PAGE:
Tuesday, April 28, 2015

Pretty Ugly

by Kirker Butler
Thomas Dunne Books   2015
294 pages     Satire

"Pretty Ugly is a satirical look at a dysfunctional southern family complete with an overbearing stage mom, a 9 year old pageant queen, a cheating husband, his teenage girlfriend, a crazy grandmother, and Jesus."

Sometimes satire is the only solution! That was the case for me during the last week of the semester when students were calling every other minute with papers to edit! Thank goodness for satire.

Kirker Butler is a screen writer and producer for comedy shows like The Family Guy, Cleveland, and Galavant. Pretty Ugly is his send-up of TV reality shows and southern children's beauty pageants in particular.  He grew up in Western Kentucky where Pretty Ugly takes place, and his mother was the director of the Ohio County Fair Beauty Pageant. So he knows what he is talking about and what he is talking about is painfully funny. 

Miranda Kelly was a beauty pageant contestant as a teenager, and she has carried on that tradition with her young daughter, Bailey, relentlessly pushing her unwilling daughter into pageant after pageant, weekend after weekend, driving her family into debt and her 9 year old daughter into despair. Miranda leaves her two young sons with a grandma who talks to Jesus all day long, and leaves her husband working 80 hour weeks as a nurse to pay for the horrendous expense of dresses and shoes and makeup and hairdressers. Ray has his own story which runs counter to the beauty pageant story and is as full of craziness as the pageant story.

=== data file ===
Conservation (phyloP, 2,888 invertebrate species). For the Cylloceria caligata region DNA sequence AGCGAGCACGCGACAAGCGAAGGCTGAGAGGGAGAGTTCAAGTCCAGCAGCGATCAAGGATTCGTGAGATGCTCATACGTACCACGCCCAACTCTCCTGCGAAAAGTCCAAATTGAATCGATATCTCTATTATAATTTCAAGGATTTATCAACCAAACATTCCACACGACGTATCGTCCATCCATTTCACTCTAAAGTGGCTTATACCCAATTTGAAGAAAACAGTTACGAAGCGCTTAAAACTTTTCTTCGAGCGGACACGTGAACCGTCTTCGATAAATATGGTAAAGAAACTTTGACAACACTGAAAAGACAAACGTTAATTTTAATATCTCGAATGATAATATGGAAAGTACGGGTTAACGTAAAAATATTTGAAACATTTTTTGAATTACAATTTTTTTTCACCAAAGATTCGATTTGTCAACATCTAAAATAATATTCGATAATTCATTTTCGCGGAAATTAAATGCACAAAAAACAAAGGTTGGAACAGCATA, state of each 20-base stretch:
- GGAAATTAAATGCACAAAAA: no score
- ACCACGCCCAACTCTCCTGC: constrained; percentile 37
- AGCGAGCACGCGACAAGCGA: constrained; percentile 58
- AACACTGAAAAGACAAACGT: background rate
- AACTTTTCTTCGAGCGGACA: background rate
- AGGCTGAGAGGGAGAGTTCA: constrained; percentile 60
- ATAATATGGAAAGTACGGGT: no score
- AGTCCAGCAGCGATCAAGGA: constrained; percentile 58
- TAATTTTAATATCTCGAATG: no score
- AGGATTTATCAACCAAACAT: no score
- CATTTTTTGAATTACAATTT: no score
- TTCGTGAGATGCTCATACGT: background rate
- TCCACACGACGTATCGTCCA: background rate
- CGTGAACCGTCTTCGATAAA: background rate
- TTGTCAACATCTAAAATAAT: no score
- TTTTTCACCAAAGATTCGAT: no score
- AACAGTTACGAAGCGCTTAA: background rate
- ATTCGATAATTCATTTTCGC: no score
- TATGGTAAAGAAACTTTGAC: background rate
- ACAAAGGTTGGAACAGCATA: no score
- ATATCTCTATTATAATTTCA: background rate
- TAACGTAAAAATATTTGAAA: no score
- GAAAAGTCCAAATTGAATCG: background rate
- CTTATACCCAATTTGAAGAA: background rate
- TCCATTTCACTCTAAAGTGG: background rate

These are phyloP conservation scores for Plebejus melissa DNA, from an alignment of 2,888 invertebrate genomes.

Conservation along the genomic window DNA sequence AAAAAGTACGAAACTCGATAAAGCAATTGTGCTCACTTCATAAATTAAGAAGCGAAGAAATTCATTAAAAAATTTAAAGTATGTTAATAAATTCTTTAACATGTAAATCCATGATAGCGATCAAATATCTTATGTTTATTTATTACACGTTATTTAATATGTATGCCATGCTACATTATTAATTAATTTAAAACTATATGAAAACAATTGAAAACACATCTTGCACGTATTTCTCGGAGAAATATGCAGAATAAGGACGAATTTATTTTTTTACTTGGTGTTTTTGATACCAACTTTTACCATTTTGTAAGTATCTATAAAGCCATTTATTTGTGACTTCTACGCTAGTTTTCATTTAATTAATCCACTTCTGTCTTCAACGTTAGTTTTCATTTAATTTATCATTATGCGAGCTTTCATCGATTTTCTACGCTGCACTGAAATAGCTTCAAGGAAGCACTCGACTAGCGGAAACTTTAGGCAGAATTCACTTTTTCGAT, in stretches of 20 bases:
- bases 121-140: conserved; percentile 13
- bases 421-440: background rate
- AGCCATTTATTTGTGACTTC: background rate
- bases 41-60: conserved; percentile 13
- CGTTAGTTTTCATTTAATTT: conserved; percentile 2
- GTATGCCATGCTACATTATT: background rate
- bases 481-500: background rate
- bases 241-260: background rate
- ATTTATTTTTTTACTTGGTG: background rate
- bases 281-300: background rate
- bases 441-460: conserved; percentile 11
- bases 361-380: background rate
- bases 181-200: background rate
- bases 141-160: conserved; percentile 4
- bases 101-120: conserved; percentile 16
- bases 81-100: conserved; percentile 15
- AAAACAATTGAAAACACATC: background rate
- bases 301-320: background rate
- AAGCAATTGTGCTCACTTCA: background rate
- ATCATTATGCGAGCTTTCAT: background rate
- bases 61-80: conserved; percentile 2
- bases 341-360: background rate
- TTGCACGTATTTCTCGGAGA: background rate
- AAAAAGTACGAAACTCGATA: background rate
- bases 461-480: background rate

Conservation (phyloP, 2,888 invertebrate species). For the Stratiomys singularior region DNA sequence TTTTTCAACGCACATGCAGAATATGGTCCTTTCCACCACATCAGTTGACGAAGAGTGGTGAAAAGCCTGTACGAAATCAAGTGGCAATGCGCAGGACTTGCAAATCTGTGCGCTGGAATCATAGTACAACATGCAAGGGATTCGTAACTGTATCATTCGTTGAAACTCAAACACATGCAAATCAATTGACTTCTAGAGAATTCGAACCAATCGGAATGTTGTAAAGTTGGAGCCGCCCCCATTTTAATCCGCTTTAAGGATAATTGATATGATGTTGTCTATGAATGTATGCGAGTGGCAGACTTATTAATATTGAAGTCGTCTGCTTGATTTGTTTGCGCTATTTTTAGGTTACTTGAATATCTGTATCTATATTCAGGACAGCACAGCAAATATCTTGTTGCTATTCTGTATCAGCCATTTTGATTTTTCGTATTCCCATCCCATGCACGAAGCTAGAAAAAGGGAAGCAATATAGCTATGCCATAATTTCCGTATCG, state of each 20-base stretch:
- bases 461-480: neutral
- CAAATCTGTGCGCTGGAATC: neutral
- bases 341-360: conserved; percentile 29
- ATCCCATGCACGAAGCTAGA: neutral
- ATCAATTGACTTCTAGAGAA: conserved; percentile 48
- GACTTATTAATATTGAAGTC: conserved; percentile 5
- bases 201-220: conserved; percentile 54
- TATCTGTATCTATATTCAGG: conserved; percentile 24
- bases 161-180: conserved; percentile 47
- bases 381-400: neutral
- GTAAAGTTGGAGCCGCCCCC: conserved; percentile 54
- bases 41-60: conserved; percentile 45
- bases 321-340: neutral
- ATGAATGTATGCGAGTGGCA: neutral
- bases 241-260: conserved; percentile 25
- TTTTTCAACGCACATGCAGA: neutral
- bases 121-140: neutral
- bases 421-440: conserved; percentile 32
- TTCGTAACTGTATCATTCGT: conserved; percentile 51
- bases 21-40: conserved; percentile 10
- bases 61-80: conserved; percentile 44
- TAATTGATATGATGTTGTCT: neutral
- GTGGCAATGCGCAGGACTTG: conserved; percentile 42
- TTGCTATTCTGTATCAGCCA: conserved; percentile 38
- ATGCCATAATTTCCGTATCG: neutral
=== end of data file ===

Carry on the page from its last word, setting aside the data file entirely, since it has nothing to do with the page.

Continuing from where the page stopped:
My favorite little tidbits in the book are the names of all the pageants that Bailey has entered and all the prizes she has won. If it weren't for the pageant winnings, the family would have nothing. The assumption of the novel is that the real life of beauty pageants is not that different from the world of Miranda, the ultimate stage mother.

Everything and everyone is totally dysfunctional  but it is all played for laughs. One can imagine the entire story line as a comedy movie, which I am sure was the intent. It is great fun and poignant at the same time. One reviewer says, "If this book wasn't so brilliantly written it would be a very sad story. But Butler's dialogue and first-person perspective almost drip with satire. I feel like I'm watching a TLC show just because it's on and I want to see the train wreck unfold."

Read it on your Kindle on your next plane ride. Make everyone on the plane wonder why you're laughing so hard. Now if you'll excuse me, I am going to watch a little TLC.

Kirker Butler's website.
The review in the Louisville newspaper—which is really good, by the way.

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